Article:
This week, Colombian President Juan Manuel Santos approved financing for the $5.1 billion USD plan to build a metro in Bogotá, expand the city’s existing Transmilenio bus system, and construct a rail project that will connect outlying areas to the capital. “It is the largest investment in the history of Bogotá,” said Santos.
On top of the elevated metro in Bogotá, which will be constructed between 2018 and 2022, the plan calls for a two-tiered expansion of the Transmilenio. The goal is extending service to connect with Soacha, a large lower-class municipality in the south of the city.
The new Regiotram suburban railway will also connect nearby municipalities in the department of Cundinamarca to the capital. “Bogotá and Cundinamarca will thus finally have an integrated, modern transportation system worthy of the 21st century,” said Santos. “Something we have waited for for many, many years — decades — will now finally be a reality.”
The Regiotram project, led by the National Infrastructure Agency (ANI) and government of Cundinamarca department, will include 41 kilometers of railway.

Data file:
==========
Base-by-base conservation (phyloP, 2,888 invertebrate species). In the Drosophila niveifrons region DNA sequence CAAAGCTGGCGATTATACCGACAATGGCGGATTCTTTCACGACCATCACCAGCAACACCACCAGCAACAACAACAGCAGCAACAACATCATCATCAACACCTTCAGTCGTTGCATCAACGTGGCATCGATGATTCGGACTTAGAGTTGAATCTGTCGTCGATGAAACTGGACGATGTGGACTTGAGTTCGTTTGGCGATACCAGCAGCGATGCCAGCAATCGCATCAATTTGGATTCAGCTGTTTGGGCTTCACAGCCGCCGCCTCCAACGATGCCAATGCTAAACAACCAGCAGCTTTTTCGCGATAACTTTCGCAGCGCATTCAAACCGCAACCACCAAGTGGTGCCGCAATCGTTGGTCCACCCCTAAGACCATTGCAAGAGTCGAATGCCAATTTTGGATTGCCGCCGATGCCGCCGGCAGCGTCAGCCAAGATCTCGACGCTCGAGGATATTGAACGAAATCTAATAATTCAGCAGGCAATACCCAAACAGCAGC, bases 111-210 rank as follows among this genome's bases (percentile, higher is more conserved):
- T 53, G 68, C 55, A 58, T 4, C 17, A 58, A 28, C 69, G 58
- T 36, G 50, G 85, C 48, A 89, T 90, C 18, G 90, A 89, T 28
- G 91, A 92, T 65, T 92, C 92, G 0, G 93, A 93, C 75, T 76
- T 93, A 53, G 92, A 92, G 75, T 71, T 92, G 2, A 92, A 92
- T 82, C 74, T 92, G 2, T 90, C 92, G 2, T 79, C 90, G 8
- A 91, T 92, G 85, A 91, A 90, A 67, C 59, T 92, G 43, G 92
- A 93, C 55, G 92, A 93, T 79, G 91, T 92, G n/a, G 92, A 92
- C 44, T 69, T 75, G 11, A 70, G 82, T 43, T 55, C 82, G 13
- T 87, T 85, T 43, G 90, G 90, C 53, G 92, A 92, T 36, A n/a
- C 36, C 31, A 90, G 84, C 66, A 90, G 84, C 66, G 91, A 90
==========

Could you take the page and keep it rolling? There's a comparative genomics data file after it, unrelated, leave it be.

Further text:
The train will connect Bogotá — where it will have 12 stations within city limits — to the cities of Funza, Madrid, Mosquera, and Facatativá, where the city’s planned second airport, El Dorado 2, will be built. The railway will also include a stop in the current El Dorado International Airport.
The government expects more than 200,000 passengers to use the Regiotram each day. It will begin its daily operation at Avenida Caracas and Calle 19 and feature a stop each kilometer thereafter within the capital. Outside the city, after crossing the Bogotá River, there will be a stations every five kilometers.
Of the government’s total investment, $465 million USD (1.4 trillion pesos) will go to Regiotram. The metro will receive $4.4 billion USD (12.8 trillion pesos), and the remaining $205 million USD (600 billion pesos) will be used for the Transmilenio expansion, according to the president’s office. Additional funding will come from Bogotá.